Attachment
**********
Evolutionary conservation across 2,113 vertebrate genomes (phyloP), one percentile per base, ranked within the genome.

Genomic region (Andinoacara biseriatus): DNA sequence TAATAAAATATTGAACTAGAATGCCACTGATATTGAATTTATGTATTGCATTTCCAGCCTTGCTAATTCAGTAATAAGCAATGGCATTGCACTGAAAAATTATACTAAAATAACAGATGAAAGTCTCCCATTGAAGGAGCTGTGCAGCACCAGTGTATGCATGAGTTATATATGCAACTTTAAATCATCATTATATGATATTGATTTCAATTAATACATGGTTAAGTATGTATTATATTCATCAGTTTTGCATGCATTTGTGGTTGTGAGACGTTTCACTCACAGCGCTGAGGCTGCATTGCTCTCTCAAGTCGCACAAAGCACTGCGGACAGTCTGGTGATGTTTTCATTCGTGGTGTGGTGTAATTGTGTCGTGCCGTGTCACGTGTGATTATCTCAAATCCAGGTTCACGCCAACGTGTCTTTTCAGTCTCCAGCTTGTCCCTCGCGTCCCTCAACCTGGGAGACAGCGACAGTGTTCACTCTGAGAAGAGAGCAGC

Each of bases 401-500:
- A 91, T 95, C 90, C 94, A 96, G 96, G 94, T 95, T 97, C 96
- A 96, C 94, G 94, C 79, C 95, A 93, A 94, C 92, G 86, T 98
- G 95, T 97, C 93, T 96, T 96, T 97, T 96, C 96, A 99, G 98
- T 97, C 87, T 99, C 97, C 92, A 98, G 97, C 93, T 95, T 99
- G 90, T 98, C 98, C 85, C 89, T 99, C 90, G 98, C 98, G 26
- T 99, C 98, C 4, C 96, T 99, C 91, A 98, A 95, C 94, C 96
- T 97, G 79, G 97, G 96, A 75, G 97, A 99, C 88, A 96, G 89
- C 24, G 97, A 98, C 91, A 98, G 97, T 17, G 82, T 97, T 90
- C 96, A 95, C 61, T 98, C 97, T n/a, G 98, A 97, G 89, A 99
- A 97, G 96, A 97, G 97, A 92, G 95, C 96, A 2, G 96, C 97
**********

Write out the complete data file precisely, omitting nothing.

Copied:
Evolutionary conservation across 2,113 vertebrate genomes (phyloP), one percentile per base, ranked within the genome.

Genomic region (Andinoacara biseriatus): DNA sequence TAATAAAATATTGAACTAGAATGCCACTGATATTGAATTTATGTATTGCATTTCCAGCCTTGCTAATTCAGTAATAAGCAATGGCATTGCACTGAAAAATTATACTAAAATAACAGATGAAAGTCTCCCATTGAAGGAGCTGTGCAGCACCAGTGTATGCATGAGTTATATATGCAACTTTAAATCATCATTATATGATATTGATTTCAATTAATACATGGTTAAGTATGTATTATATTCATCAGTTTTGCATGCATTTGTGGTTGTGAGACGTTTCACTCACAGCGCTGAGGCTGCATTGCTCTCTCAAGTCGCACAAAGCACTGCGGACAGTCTGGTGATGTTTTCATTCGTGGTGTGGTGTAATTGTGTCGTGCCGTGTCACGTGTGATTATCTCAAATCCAGGTTCACGCCAACGTGTCTTTTCAGTCTCCAGCTTGTCCCTCGCGTCCCTCAACCTGGGAGACAGCGACAGTGTTCACTCTGAGAAGAGAGCAGC

Each of bases 401-500:
- A 91, T 95, C 90, C 94, A 96, G 96, G 94, T 95, T 97, C 96
- A 96, C 94, G 94, C 79, C 95, A 93, A 94, C 92, G 86, T 98
- G 95, T 97, C 93, T 96, T 96, T 97, T 96, C 96, A 99, G 98
- T 97, C 87, T 99, C 97, C 92, A 98, G 97, C 93, T 95, T 99
- G 90, T 98, C 98, C 85, C 89, T 99, C 90, G 98, C 98, G 26
- T 99, C 98, C 4, C 96, T 99, C 91, A 98, A 95, C 94, C 96
- T 97, G 79, G 97, G 96, A 75, G 97, A 99, C 88, A 96, G 89
- C 24, G 97, A 98, C 91, A 98, G 97, T 17, G 82, T 97, T 90
- C 96, A 95, C 61, T 98, C 97, T n/a, G 98, A 97, G 89, A 99
- A 97, G 96, A 97, G 97, A 92, G 95, C 96, A 2, G 96, C 97